And for patients with none of the aforementioned characteristics or risks, ASC, office-based lab, or any hospital facility is acceptable.
The statement also provides guidance for operator experience. Those with less than 3 years’ experience, considered to have limited exposure to atherectomy devices and limited ST-segmented elevation MI (STEMI)/shock experience, should avoid doing PCIs in an ASC and performing atherectomy cases on their own, and have a colleague review case selection and assist in higher-risk cases. Experienced (3-10 years’ experience) and very experienced (more than 10 years’) should be able to perform in any setting and be competent with, if not highly experienced with, atherectomy and STEMI/shock.
Dr. Grines acknowledged the writing group didn’t want to set a specific operator volume requirement. “However, we recognize that lifetime operator experience is particularly important in more complex cases such as CTO, atherectomy, bifurcation stenoses, etc.,” she said. “In addition, performing these cases at a larger institution that has other operators that may assist in the event of a complication is very important. Specifically, we did not believe that recent fellow graduates with less than 3 years in practice or low-volume operators should attempt higher-risk cases in a no-SOS [surgeon-on-site] setting or perform cases in ASC or office-based labs where no colleagues are there to assist in case of a complication.”
In an interview, Gregory J. Dehmer, MD, professor of medicine at Virginia Tech University, Roanoke, reprised the theme of his accompanying editorial. “Things are evolving again, as Bob Dylan would say, ‘The Times They Are A-Changin’, so it’s very timely that the society in collaboration with other professional societies updated what are guidelines and rules of road if you’re going to do PCI in ASCs or office based laboratories,” said Dr. Dehmer, who chaired the writing committees of the 2007 and 2014 SCAI expert statements on PCI.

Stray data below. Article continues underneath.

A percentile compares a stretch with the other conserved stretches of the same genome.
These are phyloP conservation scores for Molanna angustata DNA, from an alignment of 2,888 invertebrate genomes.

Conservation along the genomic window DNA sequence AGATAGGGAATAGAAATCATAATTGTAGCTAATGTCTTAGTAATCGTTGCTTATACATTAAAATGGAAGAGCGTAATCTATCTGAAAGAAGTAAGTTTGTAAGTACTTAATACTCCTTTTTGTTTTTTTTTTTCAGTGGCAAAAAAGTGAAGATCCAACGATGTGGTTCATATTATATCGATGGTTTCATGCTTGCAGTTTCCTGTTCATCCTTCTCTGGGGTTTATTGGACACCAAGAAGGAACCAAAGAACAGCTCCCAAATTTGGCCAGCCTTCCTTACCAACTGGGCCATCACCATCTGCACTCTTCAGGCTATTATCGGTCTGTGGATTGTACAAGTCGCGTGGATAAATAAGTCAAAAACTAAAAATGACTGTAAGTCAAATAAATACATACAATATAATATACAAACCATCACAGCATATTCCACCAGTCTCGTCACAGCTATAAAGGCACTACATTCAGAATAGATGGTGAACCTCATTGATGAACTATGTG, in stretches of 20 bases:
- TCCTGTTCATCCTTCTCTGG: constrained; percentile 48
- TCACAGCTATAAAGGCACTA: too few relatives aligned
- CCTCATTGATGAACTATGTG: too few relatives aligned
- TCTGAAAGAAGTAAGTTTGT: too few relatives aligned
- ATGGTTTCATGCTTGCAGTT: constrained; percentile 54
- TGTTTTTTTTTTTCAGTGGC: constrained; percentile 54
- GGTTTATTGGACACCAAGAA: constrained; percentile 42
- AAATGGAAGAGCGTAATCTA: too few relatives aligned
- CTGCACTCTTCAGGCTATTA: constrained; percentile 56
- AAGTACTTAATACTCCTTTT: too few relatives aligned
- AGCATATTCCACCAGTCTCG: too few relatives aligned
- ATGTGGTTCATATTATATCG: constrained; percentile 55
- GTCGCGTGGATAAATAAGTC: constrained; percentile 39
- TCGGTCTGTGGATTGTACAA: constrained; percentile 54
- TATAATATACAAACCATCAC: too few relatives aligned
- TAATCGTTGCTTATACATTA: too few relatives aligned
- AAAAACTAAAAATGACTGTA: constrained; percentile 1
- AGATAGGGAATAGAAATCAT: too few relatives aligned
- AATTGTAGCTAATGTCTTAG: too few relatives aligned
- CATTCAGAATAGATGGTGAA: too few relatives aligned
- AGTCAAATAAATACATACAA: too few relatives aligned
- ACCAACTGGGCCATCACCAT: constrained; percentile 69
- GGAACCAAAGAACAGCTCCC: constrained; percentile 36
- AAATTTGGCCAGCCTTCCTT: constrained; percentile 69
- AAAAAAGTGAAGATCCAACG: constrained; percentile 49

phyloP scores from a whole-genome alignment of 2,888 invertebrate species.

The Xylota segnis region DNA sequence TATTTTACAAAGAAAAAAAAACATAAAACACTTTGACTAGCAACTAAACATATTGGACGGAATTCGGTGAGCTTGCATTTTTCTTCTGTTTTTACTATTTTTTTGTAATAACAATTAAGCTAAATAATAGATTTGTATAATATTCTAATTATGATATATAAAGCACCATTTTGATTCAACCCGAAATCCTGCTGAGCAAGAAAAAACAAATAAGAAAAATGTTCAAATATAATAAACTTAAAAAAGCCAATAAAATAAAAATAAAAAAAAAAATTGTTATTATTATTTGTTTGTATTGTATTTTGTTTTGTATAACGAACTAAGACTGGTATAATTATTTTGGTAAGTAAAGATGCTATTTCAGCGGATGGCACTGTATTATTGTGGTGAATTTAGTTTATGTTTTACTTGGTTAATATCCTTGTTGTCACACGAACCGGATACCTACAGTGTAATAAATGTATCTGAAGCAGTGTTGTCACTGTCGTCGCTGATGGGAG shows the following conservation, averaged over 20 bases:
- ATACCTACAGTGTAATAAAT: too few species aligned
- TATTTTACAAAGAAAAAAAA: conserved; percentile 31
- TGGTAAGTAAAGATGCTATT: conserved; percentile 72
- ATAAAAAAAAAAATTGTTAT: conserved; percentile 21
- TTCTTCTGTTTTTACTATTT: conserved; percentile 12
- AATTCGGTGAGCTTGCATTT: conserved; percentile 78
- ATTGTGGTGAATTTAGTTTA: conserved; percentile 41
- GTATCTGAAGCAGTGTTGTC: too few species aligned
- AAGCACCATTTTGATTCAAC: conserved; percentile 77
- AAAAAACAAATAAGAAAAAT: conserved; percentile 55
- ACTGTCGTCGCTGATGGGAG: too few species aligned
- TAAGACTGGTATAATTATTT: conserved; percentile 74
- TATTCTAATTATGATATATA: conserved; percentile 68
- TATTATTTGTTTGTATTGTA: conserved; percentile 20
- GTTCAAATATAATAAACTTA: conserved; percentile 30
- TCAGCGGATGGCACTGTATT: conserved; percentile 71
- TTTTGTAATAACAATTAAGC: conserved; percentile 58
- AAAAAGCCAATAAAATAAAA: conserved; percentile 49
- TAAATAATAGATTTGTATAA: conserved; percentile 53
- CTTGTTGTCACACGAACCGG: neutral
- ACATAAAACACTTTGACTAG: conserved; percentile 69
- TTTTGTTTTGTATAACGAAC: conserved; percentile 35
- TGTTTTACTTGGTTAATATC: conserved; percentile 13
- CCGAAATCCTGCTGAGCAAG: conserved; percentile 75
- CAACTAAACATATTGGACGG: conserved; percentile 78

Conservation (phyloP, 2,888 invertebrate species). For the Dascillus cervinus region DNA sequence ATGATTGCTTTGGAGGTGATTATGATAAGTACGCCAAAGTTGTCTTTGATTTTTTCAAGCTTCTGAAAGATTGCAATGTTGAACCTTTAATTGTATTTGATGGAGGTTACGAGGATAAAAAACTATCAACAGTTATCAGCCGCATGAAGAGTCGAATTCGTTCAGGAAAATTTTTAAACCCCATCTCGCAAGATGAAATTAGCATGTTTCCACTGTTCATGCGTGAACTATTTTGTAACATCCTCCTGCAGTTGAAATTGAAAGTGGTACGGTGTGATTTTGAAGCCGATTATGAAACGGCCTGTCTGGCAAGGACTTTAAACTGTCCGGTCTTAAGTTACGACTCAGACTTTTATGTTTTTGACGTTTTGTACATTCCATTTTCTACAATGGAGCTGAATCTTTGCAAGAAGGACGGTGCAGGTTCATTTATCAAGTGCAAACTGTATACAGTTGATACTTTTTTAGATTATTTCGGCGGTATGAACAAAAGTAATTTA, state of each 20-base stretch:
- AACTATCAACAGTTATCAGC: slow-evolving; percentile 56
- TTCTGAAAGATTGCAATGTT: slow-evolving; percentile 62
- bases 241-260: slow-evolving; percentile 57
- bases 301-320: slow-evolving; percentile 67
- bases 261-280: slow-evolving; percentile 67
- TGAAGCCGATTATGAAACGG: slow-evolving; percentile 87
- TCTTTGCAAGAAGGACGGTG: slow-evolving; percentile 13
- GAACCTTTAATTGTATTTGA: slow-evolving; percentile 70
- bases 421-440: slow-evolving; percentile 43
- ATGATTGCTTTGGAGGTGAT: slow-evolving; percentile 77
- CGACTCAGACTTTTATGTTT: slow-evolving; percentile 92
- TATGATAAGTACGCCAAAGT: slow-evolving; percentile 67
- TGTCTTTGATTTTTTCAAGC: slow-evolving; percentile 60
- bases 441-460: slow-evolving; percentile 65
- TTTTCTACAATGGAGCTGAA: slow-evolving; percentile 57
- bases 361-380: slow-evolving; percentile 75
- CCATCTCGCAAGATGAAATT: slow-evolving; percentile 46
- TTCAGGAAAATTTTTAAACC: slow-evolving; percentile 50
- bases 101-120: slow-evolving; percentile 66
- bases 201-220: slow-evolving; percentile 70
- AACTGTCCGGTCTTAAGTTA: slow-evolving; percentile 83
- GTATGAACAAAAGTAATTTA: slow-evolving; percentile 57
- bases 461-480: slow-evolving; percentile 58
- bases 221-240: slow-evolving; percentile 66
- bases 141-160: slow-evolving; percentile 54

Having this statement is important for centers that don’t have on-site surgical backup, he said. “You couldn’t sustain a PCI operation at a rural hospital on just acute MIs alone. The key thing is that all of this built upon numerous studies both in the U.S. and abroad that showed the safety of doing elective cases — not only STEMIs, but elective PCI — at facilities without on-site surgery.”
CMS pushed the envelope when it decided to reimburse PCIs done in ASCs, Dr. Dehmer said. “That was not based on a lot of data. It was kind of a leap of faith. It’s logical that this should work, but in order for it to work and be safe for pats you have to follow the rules. That’s where SCAI stepped in at this point and said this is a whole new environment and we need to set some ground rules for physicians of who and who should not be having these procures in an office-based lab or an ambulatory surgery center.”
Dr. Grines and Dr. Dehmer have no relevant disclosures.
This article originally appeared on MDedge.com, part of the Medscape Professional Network.